It seems unfathomable to Bernie fans that their hero, Gabbard, has a putrid conservative record going back for years and years. Just during her time in Congress, while Mazie Hirono has earned a solid “A” in the Senate and a lifetime crucial vote score of 96.39, bested only by Elizabeth Warren and Ed Markey (chart above), the same algorithm gave Gabbard a 73.75 lifetime crucial vote score—and in one of the safest, bluest districts in America. She votes with the Wall Street-owned New Dems, not with progressives.

Someone must have alerted Elizabeth Warren to what Gabbard is up to because on Friday she sent her supporters a note about Mazie Hirono, asking them to support the woman with the third most progressive voting record in the Senate. No mention of Gabbard’s planned primary, just a subtle shot across the bow for the devious Hawaiian crony of Trump political agent, Steve Bannon. “There's only one way we're going to stop Donald Trump,” wrote Warren— By standing together. All of us. That's why I'm proud to stand alongside my friend, Senator Mazie Hirono.” Except for the most politically astute among them, most Berniebots who worship Gabbard have probably never heard of Maize Hirono. They will once the 2018 primary draws closer.
Hard-working families in Hawaii and all across the country can count on Mazie and me to fight for them in the U.S. Senate, every single day -- and to stand up to Donald Trump's dangerous policies that threaten America.

Mazie is one of my closest allies in the Senate, and she needs our support to get her reelection campaign off to a strong start.

…Mazie and I both arrived in the Senate in 2013 at the start of President Obama’s second term. Since then, we've been allies on issue after issue -- fighting to advance comprehensive immigration reform, defend Obamacare, protect women's health, raise the minimum wage, and ensure equal rights for all Americans.

And we're going to keep up that fight, with your help.

Over the past eight years, our country has made incredible progress. We have boosted the economy with more than 15 million new jobs, delivered quality, affordable healthcare to more than 17 million Americans, and fought to defend civil liberties for countless more.

But too many Americans still feel like the system is rigged for the millionaires and billionaires and giant corporations – and as Donald Trump prepares to take office (as much as it pains me to say that), that feeling will only get worse. All our progress hangs in the balance. We must fight to protect what we have won, and must fight our way forward.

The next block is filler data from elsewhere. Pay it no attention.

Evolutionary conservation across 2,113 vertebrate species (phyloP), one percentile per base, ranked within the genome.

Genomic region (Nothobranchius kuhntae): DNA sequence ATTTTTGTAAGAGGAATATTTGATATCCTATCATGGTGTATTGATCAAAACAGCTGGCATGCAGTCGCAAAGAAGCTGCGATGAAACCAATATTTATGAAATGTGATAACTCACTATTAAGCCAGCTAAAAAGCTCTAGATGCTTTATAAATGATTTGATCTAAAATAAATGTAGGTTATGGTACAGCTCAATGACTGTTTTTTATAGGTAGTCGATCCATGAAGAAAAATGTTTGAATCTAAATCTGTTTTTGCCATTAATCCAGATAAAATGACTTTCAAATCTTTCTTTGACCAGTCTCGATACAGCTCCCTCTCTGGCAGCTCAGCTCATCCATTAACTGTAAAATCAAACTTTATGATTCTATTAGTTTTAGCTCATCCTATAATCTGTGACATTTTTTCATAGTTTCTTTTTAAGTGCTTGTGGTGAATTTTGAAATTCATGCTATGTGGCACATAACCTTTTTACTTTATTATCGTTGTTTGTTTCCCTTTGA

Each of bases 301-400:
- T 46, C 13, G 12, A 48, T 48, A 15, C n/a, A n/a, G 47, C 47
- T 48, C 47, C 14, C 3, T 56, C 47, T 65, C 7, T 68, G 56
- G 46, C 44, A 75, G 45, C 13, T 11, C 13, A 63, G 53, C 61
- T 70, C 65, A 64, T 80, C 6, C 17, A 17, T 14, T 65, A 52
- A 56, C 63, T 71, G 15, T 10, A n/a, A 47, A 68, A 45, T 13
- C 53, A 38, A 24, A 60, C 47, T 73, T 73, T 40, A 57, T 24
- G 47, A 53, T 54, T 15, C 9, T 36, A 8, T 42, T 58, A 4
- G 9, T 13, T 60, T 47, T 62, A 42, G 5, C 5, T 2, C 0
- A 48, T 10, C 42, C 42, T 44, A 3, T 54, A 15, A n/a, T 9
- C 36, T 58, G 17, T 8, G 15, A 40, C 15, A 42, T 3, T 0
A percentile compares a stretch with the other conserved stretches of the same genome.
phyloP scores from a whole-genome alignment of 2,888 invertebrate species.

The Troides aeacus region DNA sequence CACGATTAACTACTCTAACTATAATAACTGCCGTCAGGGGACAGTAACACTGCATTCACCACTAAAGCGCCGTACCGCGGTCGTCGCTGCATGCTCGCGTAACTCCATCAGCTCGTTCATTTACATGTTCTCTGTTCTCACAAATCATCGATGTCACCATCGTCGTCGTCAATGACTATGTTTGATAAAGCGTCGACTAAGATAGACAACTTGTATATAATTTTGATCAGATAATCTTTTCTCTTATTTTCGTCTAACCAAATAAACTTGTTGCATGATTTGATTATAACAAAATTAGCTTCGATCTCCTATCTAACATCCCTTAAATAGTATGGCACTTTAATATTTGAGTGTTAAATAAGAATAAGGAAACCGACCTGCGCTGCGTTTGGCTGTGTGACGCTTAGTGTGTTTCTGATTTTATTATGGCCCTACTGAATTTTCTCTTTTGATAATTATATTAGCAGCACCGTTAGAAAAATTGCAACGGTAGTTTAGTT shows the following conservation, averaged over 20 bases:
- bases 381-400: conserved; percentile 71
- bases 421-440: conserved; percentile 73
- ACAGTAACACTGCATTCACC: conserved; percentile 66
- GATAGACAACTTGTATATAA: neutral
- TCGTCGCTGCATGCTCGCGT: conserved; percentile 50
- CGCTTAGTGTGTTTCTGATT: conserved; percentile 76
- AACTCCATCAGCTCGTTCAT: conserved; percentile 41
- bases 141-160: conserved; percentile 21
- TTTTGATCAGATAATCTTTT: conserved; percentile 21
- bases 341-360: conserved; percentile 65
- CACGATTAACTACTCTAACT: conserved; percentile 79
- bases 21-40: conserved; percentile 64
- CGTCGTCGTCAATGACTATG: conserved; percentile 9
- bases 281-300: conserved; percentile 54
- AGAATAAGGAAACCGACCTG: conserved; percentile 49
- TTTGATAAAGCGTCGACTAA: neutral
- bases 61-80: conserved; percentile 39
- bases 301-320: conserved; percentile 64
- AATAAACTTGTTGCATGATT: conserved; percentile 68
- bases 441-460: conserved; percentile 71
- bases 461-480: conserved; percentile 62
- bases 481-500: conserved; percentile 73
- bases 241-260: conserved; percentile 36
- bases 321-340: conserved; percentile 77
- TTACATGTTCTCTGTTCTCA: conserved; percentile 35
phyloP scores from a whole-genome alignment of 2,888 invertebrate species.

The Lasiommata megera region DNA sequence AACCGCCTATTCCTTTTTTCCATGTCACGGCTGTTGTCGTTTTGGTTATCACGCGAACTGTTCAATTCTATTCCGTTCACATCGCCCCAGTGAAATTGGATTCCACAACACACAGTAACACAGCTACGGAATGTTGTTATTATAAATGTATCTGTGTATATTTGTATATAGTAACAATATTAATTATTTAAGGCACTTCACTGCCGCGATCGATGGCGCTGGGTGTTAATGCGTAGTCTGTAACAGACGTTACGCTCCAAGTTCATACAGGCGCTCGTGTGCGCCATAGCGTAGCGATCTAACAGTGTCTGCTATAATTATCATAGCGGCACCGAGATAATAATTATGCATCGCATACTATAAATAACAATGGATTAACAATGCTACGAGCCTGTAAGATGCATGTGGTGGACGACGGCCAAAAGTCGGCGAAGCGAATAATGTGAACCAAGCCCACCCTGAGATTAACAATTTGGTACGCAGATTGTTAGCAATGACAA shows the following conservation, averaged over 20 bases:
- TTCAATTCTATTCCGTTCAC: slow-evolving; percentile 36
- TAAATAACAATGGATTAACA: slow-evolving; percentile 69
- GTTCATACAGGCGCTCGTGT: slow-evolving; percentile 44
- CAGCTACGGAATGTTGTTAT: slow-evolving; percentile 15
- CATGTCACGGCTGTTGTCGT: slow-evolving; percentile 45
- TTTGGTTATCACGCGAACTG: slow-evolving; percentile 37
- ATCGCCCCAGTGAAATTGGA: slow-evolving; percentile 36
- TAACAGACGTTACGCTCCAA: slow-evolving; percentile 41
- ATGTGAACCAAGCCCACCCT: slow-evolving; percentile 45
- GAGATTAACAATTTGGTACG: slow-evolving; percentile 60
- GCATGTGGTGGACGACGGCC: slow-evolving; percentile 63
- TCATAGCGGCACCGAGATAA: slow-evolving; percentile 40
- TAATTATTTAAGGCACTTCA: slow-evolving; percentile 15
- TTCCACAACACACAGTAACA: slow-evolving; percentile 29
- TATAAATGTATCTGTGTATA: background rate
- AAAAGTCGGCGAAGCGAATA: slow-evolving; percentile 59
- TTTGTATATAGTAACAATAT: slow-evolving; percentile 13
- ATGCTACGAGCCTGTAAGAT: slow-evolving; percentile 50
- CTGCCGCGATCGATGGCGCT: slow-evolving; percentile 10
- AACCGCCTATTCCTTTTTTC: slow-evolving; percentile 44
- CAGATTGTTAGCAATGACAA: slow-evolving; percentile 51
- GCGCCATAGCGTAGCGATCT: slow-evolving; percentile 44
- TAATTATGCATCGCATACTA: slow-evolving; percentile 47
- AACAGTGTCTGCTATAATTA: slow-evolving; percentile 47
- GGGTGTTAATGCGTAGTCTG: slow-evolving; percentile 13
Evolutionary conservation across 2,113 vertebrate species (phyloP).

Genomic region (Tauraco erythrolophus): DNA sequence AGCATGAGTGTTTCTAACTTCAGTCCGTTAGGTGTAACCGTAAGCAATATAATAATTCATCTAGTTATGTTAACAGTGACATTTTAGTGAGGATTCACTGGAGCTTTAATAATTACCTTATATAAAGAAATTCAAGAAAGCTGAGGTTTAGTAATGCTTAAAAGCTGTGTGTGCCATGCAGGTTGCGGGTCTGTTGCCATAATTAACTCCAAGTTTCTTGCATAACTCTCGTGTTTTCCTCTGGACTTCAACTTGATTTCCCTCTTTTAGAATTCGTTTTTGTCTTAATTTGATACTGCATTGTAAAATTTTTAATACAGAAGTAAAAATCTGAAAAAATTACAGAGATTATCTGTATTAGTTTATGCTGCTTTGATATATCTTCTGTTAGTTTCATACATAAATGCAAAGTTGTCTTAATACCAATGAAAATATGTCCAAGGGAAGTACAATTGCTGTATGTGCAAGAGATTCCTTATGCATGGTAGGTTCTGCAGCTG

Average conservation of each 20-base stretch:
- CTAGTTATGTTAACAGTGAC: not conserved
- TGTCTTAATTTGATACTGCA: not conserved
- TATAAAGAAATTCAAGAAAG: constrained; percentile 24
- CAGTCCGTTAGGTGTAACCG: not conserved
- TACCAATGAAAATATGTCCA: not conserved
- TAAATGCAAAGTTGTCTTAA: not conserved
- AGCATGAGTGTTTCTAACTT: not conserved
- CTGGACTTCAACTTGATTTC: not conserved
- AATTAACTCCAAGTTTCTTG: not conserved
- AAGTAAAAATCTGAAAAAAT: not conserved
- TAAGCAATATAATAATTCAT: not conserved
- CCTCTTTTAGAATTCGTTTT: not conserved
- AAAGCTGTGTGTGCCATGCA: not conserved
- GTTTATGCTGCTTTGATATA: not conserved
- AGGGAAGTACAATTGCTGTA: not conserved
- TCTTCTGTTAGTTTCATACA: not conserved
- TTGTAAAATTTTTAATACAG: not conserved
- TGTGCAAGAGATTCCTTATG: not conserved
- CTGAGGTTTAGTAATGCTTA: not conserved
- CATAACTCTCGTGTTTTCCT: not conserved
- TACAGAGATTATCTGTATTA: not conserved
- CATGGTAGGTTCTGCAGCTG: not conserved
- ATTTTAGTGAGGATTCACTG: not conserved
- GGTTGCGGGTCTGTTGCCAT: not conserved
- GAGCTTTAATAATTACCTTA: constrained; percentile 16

That's why we need to keep Mazie Hirono in the Senate.
So far, Warren has only contacted her list for 3 senators— 3 absolutely staunch progressives, two, Tammy Baldwin and Sherrod Brown, who will face conservative Republicans, and one, Mazie, who will face a more insidious threat: a poisonous conservative posing as a progressive (Gabbard).

In a separate e-mail, she warned her supporters that in November “right-wing Super PACs drowned our Democratic Senate candidates with nasty attacks this election cycle – and many of our candidates couldn’t recover.” She knows conservatives will do the same thing again— Republican conservatives opposing Baldwin and Brown and shadier conservatives against Hirono.

Gabbard’s Republican opponent this year was a severely mentally ill Trumpist, Angela Aulani Kaaihue, who spent less than the $5,000 that would trigger an FEC report and won just 18.8% of the vote. Nonetheless, Gabbard was fundraising like a mad dog— not for Bernie or for progressives who needed help, but for herself. She spent $1,136,832 and as off November 28 had $2,123,367 in her campaign war chest. That— and the money from the crazy cultists who have financed her political career— is what she plans to use to attack Mazie from the left, something that is not just dishonest but patently absurd.

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Wassermann Schultz And The Rest Of The Democratic Grandees Gave Trump The Perfect Foil— The Only One He Could Have Beaten?


The Democratic Establishment hates Thomas Frank the way a 4 year old hates his cough medicine. In his day-after-election day OpEd in The Guardian Frank blamed them for the ascension of Trump to the White House and made the always obvious— now provable— point that “Clinton was exactly the wrong candidate: a technocrat who offered fine-tuning when the country wanted to take a sledgehammer to the machine.” They should have been reading his books and listening to him on Tom Hartmann’s radio show. Should have been— but with an open mind that might not be in their own personal financial interest.

“The woman we were constantly assured was the best-qualified candidate of all time,” he wrote, “has lost to the least qualified candidate of all time.” Trump’s taking over and “let’s not deceive ourselves. We aren’t going to win anything. What happened on Tuesday is a disaster, both for liberalism and for the world. As President Trump goes about settling scores with his former rivals, picking fights with other countries, and unleashing his special deportation police on this group and that, we will all soon have cause to regret his ascension to the presidential throne.”